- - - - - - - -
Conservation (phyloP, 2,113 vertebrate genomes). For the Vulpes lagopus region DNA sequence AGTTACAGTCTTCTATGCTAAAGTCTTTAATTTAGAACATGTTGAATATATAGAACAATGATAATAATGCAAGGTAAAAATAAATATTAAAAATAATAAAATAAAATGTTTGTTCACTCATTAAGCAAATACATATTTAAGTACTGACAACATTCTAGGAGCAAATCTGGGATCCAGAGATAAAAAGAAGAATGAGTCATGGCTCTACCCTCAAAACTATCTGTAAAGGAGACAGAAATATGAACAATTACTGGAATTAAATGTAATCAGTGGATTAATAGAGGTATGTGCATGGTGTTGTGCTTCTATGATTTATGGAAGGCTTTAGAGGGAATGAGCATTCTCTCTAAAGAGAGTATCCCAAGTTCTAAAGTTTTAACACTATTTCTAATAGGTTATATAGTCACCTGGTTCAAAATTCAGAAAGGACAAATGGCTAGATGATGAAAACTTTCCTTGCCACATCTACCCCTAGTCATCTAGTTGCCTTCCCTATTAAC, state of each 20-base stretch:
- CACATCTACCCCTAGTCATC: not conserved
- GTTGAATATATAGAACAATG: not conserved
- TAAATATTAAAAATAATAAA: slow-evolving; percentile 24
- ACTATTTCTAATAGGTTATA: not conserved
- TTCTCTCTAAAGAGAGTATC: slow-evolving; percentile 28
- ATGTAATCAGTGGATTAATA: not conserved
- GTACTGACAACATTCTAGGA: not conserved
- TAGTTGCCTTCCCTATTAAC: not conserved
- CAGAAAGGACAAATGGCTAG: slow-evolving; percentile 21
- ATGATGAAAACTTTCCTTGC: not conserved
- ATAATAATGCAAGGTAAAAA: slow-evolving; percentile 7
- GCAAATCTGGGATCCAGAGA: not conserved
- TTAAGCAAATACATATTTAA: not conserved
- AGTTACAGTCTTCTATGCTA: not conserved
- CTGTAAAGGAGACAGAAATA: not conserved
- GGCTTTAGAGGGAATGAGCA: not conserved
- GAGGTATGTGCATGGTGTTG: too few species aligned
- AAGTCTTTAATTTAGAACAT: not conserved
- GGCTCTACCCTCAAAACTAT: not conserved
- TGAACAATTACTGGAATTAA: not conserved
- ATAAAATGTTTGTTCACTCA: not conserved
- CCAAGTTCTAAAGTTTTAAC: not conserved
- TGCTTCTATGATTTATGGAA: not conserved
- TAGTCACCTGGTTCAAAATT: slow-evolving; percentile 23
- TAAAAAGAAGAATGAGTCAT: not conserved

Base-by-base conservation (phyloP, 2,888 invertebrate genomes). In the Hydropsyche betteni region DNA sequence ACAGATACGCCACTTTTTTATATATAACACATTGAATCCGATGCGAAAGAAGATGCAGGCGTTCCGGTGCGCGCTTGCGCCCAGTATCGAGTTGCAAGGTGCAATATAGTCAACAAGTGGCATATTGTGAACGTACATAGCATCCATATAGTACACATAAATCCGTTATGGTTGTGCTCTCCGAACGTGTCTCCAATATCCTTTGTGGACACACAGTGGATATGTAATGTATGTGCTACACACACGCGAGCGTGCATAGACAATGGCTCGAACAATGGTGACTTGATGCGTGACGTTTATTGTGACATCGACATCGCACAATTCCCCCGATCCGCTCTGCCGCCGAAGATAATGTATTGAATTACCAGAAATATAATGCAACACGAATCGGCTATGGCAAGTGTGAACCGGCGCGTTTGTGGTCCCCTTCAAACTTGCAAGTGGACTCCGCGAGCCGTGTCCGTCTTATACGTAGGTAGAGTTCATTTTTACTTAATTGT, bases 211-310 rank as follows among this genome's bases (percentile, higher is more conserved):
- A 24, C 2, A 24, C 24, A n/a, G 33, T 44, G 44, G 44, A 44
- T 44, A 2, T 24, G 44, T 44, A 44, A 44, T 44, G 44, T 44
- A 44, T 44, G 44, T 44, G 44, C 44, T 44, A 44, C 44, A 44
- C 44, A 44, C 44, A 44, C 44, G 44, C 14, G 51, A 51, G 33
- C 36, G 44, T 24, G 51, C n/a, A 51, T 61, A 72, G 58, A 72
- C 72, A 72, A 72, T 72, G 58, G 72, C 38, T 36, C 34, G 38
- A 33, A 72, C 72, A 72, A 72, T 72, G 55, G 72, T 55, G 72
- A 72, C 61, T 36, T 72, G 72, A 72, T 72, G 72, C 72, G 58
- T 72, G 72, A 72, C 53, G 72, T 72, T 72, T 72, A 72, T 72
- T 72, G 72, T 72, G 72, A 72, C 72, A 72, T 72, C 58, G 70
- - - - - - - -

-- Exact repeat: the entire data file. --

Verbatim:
Conservation (phyloP, 2,113 vertebrate genomes). For the Vulpes lagopus region DNA sequence AGTTACAGTCTTCTATGCTAAAGTCTTTAATTTAGAACATGTTGAATATATAGAACAATGATAATAATGCAAGGTAAAAATAAATATTAAAAATAATAAAATAAAATGTTTGTTCACTCATTAAGCAAATACATATTTAAGTACTGACAACATTCTAGGAGCAAATCTGGGATCCAGAGATAAAAAGAAGAATGAGTCATGGCTCTACCCTCAAAACTATCTGTAAAGGAGACAGAAATATGAACAATTACTGGAATTAAATGTAATCAGTGGATTAATAGAGGTATGTGCATGGTGTTGTGCTTCTATGATTTATGGAAGGCTTTAGAGGGAATGAGCATTCTCTCTAAAGAGAGTATCCCAAGTTCTAAAGTTTTAACACTATTTCTAATAGGTTATATAGTCACCTGGTTCAAAATTCAGAAAGGACAAATGGCTAGATGATGAAAACTTTCCTTGCCACATCTACCCCTAGTCATCTAGTTGCCTTCCCTATTAAC, state of each 20-base stretch:
- CACATCTACCCCTAGTCATC: not conserved
- GTTGAATATATAGAACAATG: not conserved
- TAAATATTAAAAATAATAAA: slow-evolving; percentile 24
- ACTATTTCTAATAGGTTATA: not conserved
- TTCTCTCTAAAGAGAGTATC: slow-evolving; percentile 28
- ATGTAATCAGTGGATTAATA: not conserved
- GTACTGACAACATTCTAGGA: not conserved
- TAGTTGCCTTCCCTATTAAC: not conserved
- CAGAAAGGACAAATGGCTAG: slow-evolving; percentile 21
- ATGATGAAAACTTTCCTTGC: not conserved
- ATAATAATGCAAGGTAAAAA: slow-evolving; percentile 7
- GCAAATCTGGGATCCAGAGA: not conserved
- TTAAGCAAATACATATTTAA: not conserved
- AGTTACAGTCTTCTATGCTA: not conserved
- CTGTAAAGGAGACAGAAATA: not conserved
- GGCTTTAGAGGGAATGAGCA: not conserved
- GAGGTATGTGCATGGTGTTG: too few species aligned
- AAGTCTTTAATTTAGAACAT: not conserved
- GGCTCTACCCTCAAAACTAT: not conserved
- TGAACAATTACTGGAATTAA: not conserved
- ATAAAATGTTTGTTCACTCA: not conserved
- CCAAGTTCTAAAGTTTTAAC: not conserved
- TGCTTCTATGATTTATGGAA: not conserved
- TAGTCACCTGGTTCAAAATT: slow-evolving; percentile 23
- TAAAAAGAAGAATGAGTCAT: not conserved

Base-by-base conservation (phyloP, 2,888 invertebrate genomes). In the Hydropsyche betteni region DNA sequence ACAGATACGCCACTTTTTTATATATAACACATTGAATCCGATGCGAAAGAAGATGCAGGCGTTCCGGTGCGCGCTTGCGCCCAGTATCGAGTTGCAAGGTGCAATATAGTCAACAAGTGGCATATTGTGAACGTACATAGCATCCATATAGTACACATAAATCCGTTATGGTTGTGCTCTCCGAACGTGTCTCCAATATCCTTTGTGGACACACAGTGGATATGTAATGTATGTGCTACACACACGCGAGCGTGCATAGACAATGGCTCGAACAATGGTGACTTGATGCGTGACGTTTATTGTGACATCGACATCGCACAATTCCCCCGATCCGCTCTGCCGCCGAAGATAATGTATTGAATTACCAGAAATATAATGCAACACGAATCGGCTATGGCAAGTGTGAACCGGCGCGTTTGTGGTCCCCTTCAAACTTGCAAGTGGACTCCGCGAGCCGTGTCCGTCTTATACGTAGGTAGAGTTCATTTTTACTTAATTGT, bases 211-310 rank as follows among this genome's bases (percentile, higher is more conserved):
- A 24, C 2, A 24, C 24, A n/a, G 33, T 44, G 44, G 44, A 44
- T 44, A 2, T 24, G 44, T 44, A 44, A 44, T 44, G 44, T 44
- A 44, T 44, G 44, T 44, G 44, C 44, T 44, A 44, C 44, A 44
- C 44, A 44, C 44, A 44, C 44, G 44, C 14, G 51, A 51, G 33
- C 36, G 44, T 24, G 51, C n/a, A 51, T 61, A 72, G 58, A 72
- C 72, A 72, A 72, T 72, G 58, G 72, C 38, T 36, C 34, G 38
- A 33, A 72, C 72, A 72, A 72, T 72, G 55, G 72, T 55, G 72
- A 72, C 61, T 36, T 72, G 72, A 72, T 72, G 72, C 72, G 58
- T 72, G 72, A 72, C 53, G 72, T 72, T 72, T 72, A 72, T 72
- T 72, G 72, T 72, G 72, A 72, C 72, A 72, T 72, C 58, G 70